Nur Yanah can’t hold back the tears when she recalls hundreds of emaciated boat people arriving in her native Aceh province after being rescued by local fishermen in defiance of the government decision to leave them adrift.
The new arrivals were Bangladeshis escaping poverty and ethnic Rohingya fleeing persecution in Myanmar. They had paid human smugglers to take them to Malaysia, but many turned out to be traffickers who would hold migrants hostage in camps along the border between Thailand and Malaysia until their families paid thousands of dollars.
In early May, Thailand cracked down on human trafficking rings and discovered graves near the jungle prisons. The crackdown created a crisis at sea as smugglers either refused to land or, in many cases, abandoned the boats, leaving their victims adrift with little food and water. Thousands of boat people found themselves at the centre of a regional emergency as Indonesia, Thailand and Malaysia refused to accept them.
On 20 May, Malaysia and Indonesia finally agreed to allow the boats ashore – but not before Acehnese fishermen had chosen to ignore their government’s policy and rescue almost 2,000 people.
Many in Aceh could not ignore the boat people’s predicament, having themselves suffered terribly during years of ruthless conflict between the Indonesian military and separatist rebels, which only ended when the new horror of the 2004 tsunami devastated the region.
“We Acehnese have suffered a lot, that’s why we understand well the plight of the Rohingya,” she said. “My husband disappeared during the conflict and we have never seen him again.”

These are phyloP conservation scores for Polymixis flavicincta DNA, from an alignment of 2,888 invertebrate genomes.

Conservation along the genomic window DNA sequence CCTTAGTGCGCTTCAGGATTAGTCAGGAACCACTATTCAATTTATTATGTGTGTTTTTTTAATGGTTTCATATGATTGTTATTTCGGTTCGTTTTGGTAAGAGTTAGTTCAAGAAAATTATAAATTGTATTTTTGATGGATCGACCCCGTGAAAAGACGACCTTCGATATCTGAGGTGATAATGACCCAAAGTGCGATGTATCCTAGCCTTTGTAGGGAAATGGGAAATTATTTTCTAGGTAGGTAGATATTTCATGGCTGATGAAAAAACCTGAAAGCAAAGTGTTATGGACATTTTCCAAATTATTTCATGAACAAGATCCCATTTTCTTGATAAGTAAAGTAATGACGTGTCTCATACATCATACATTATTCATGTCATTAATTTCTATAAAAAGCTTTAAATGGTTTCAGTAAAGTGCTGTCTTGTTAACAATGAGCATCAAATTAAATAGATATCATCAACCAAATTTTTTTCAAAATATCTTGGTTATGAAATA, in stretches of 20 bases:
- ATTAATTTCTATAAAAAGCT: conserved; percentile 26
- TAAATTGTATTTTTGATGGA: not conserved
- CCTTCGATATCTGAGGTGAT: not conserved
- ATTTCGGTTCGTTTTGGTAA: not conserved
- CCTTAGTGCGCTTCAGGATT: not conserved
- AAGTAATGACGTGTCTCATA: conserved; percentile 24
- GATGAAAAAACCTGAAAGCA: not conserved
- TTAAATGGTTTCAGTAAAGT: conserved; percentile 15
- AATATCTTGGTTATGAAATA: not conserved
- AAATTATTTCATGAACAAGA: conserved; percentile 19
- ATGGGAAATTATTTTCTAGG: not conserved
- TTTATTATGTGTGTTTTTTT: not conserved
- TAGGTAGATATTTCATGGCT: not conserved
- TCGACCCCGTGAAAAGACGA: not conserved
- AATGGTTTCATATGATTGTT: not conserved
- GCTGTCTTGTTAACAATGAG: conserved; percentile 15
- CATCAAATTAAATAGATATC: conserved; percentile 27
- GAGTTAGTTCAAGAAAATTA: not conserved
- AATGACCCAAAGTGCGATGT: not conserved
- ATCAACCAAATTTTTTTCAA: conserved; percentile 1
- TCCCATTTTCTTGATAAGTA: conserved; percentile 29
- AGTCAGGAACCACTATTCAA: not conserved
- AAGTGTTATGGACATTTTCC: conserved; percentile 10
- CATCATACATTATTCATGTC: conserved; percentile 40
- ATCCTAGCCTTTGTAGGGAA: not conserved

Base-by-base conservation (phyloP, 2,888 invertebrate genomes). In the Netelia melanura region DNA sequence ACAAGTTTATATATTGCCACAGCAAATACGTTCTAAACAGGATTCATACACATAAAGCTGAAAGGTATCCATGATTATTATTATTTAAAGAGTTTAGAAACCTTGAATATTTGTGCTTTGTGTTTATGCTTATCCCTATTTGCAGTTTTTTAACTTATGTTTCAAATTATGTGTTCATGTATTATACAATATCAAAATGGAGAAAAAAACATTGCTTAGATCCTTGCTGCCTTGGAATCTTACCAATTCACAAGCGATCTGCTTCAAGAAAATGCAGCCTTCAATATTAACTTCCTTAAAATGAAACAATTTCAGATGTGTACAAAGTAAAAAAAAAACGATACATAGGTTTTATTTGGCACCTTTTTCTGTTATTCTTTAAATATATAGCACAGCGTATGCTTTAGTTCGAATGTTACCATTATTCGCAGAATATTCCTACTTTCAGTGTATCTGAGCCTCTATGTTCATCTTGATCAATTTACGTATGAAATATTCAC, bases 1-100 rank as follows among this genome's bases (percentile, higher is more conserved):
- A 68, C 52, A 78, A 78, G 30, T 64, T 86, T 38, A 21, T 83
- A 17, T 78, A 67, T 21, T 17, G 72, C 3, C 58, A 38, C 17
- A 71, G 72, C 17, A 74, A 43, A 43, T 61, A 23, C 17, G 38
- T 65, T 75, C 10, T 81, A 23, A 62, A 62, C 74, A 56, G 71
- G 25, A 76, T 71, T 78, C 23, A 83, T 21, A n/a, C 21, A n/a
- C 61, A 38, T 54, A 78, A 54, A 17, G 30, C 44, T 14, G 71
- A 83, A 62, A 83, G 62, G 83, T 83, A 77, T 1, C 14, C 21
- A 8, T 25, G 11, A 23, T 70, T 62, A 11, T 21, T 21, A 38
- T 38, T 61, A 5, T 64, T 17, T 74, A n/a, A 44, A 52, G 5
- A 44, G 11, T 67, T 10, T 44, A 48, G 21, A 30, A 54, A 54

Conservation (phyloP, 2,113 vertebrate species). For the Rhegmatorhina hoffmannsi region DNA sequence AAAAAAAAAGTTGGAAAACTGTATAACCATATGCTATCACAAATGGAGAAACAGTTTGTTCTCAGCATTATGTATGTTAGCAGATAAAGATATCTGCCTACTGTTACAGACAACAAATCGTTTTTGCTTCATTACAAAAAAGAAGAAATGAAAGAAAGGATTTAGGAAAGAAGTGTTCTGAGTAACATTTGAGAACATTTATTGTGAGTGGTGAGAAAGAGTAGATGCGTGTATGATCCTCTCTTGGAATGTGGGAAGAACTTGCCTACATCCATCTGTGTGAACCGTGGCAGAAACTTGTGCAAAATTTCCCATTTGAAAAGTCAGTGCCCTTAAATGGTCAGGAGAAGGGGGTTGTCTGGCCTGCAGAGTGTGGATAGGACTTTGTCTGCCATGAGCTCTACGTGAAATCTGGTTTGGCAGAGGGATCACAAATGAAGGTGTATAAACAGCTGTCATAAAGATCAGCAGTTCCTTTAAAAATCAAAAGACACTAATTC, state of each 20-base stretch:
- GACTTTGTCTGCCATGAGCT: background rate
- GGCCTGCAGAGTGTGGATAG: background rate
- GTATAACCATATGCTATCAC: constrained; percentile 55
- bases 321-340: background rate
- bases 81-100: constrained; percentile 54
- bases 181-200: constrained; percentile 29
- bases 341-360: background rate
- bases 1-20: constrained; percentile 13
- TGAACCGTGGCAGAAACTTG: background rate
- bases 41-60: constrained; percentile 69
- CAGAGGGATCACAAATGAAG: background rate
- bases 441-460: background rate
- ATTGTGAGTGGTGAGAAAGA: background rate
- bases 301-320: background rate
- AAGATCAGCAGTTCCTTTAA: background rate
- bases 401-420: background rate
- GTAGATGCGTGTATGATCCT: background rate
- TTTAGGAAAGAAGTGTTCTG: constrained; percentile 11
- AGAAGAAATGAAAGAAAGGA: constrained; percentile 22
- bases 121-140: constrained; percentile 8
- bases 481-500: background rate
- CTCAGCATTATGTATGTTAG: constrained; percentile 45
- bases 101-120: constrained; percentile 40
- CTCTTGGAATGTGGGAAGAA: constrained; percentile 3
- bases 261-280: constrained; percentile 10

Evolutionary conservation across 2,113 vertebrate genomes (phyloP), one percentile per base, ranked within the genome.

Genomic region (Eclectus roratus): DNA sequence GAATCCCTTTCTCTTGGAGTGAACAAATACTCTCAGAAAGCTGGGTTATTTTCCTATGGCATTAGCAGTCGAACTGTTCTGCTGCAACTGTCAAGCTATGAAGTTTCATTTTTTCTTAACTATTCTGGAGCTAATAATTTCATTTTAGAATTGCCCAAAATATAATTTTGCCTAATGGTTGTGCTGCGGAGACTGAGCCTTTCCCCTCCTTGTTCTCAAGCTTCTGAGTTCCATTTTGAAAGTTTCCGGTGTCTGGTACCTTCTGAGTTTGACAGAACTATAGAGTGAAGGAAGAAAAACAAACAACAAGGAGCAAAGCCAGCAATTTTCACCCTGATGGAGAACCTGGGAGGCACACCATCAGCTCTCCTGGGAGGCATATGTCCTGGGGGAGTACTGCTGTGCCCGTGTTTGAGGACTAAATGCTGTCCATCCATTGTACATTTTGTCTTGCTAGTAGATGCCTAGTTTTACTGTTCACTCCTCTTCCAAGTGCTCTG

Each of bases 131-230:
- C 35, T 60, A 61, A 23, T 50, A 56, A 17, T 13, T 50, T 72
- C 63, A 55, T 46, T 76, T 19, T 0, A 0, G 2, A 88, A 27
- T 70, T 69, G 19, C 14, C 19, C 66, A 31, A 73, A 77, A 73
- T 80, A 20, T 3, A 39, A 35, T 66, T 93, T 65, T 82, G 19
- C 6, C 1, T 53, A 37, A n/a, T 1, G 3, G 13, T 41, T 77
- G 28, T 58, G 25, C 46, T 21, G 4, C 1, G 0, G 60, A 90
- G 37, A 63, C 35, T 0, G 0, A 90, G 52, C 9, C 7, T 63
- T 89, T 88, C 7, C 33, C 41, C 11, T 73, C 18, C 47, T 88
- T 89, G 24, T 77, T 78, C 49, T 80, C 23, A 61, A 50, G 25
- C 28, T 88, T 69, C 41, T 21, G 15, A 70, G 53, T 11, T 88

Yanah said she sends leftover food from her restaurant to the nearby camp at Kuala Langsa, a port that shelters 425 Bangladeshi migrants and 231 Rohingya refugees.
“I feel that they are part of our family, part of the Acehnese society, because they have suffered as much as us,” she said. “It’s better if they stay permanently here.”
Many refugees have the same hope.
“This is the safest place for us,” said Rehama, a 19-year-old Rohingya woman who provided only one name.
She left her home in Maungdaw in western Myanmar near the Bangladeshi border with her sister and two daughters, hoping to join her husband in Malaysia.
“Now I would like him to join us here in Indonesia,” she said at another camp, Bayeun, which shelters 340 Rohingya and 92 Bangladeshis.
The welcome that the boat people have received in Aceh is unmatched anywhere else in the region.
On 14 May, Human Rights Watch accused the governments of Malaysia, Thailand and Indonesia of playing “human ping pong” with the boats by refusing to let them land and in some cases even pushing them back into international waters. After intense international pressure, Indonesia and Malaysia finally agreed to provide shelter for the refugees – on condition that they would be resettled elsewhere within one year.
The refugees have found no sympathy in their home countries.
Bangladeshi Prime Minister Sheikh Hasina was quoted in state media calling them “mentally sick” for endangering their lives and “tainting the image of the country” by getting on the boats.